Thanks to work carried out by researchers at the University of Dundee, patients affected by inherited keratin skin disorders can now obtain a definitive diagnosis through the provision of genetic testing, which has been pivotal in enabling accurate treatment of these disorders and driving the development of targeted therapeutics
Keratinocyte cells, found in the outer layer of the skin, maintain the skin’s integrity and help it withstand the mechanical and chemical forces it is subjected to every day. Much of this strength comes from a dense meshwork of a family of proteins called keratins. Cutting edge genome wide and candidate gene linkage analysis led by Professor Irwin McLean FRS FRSE FMedSci and Professor Birgit Lane FRSE FMedSci at the University of Dundee directly showed that mutations in several keratin proteins cause a variety of skin fragility conditions including Weber-Cockayne Epidermolysis Bullosa Simplex, Bullous Congenital Ichthyosiform Erythroderma. Painful blistering, overgrowth or scaling of the epidermis are some of the symptoms of these diseases and can significantly impact upon the patient’s life. Prior to identification of the causative mutations, diagnosis was often based upon clinical classification and hindered by significant variability in patient symptoms, even within the same family. The discovery that these skin disorders were due to mutation of a particular keratin protein has circumvented the ambiguity of diagnosis and enabled the ability to provide accurate genetic testing. It has also allowed the creation of accurate care and treatment plans, enabled targeted therapeutics to be developed, as well as providing the opportunity for prenatal genetic testing in suitable cases. This research was instrumental in making UK-wide genetic testing for Epidermolysis Bullosa Simplex available since 2007.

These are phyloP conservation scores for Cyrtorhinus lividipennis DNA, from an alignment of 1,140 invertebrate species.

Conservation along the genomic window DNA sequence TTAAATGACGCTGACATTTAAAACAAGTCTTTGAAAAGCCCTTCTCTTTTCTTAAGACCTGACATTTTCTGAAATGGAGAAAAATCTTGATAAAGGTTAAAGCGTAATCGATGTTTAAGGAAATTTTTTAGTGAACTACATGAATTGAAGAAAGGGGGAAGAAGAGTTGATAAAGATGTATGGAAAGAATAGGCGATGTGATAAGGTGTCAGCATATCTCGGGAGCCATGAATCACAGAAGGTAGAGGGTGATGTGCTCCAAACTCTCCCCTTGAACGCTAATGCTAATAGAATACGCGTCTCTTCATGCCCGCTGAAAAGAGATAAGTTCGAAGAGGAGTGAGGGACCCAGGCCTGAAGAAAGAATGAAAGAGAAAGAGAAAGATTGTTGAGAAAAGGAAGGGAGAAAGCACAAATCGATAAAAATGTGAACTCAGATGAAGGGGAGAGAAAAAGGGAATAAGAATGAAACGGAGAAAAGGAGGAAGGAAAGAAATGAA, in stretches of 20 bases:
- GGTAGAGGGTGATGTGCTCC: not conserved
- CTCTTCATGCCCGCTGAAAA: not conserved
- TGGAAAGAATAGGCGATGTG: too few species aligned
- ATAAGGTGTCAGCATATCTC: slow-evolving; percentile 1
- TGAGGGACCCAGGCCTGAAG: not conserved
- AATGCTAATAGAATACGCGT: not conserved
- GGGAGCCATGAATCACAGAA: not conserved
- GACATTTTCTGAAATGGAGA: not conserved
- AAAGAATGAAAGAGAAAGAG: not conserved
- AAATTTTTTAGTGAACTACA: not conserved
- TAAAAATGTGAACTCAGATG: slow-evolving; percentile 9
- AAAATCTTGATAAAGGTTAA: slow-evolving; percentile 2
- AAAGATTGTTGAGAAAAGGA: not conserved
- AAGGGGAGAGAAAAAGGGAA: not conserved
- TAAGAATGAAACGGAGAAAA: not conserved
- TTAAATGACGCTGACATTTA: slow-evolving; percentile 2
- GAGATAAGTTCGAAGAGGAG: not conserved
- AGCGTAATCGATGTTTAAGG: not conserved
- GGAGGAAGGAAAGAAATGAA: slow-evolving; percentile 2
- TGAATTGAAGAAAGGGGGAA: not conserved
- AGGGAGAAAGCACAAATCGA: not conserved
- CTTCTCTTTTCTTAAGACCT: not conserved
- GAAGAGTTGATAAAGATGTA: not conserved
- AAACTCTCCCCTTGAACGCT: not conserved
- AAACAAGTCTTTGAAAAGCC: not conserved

A further skin disease that has been transformed by the work of the University of Dundee is pachyonychia congenita (PC). PC is an inherited skin disorder characterised by thickened toenails, calluses, blistering, thickened skin, and plantar pain. As well as identification of causative mutations in this disease, the laboratory of Prof McLean currently provides worldwide genetic testing for PC with funding from the charity the Pachyonychia Congentia Project. Moreover this research directly resulted in the creation of an approved patient registry for Pachyonychia Congenita in 2004. Lastly, collaboration between Professor McLean and researchers in Utah has led to the development of a siRNA therapy for PC, which entered clinical trials in January 2008. This is the first clinical trial for a skin condition and for specific silencing of a mutant gene to successfully demonstrate the efficacy and safety of siRNA treatment.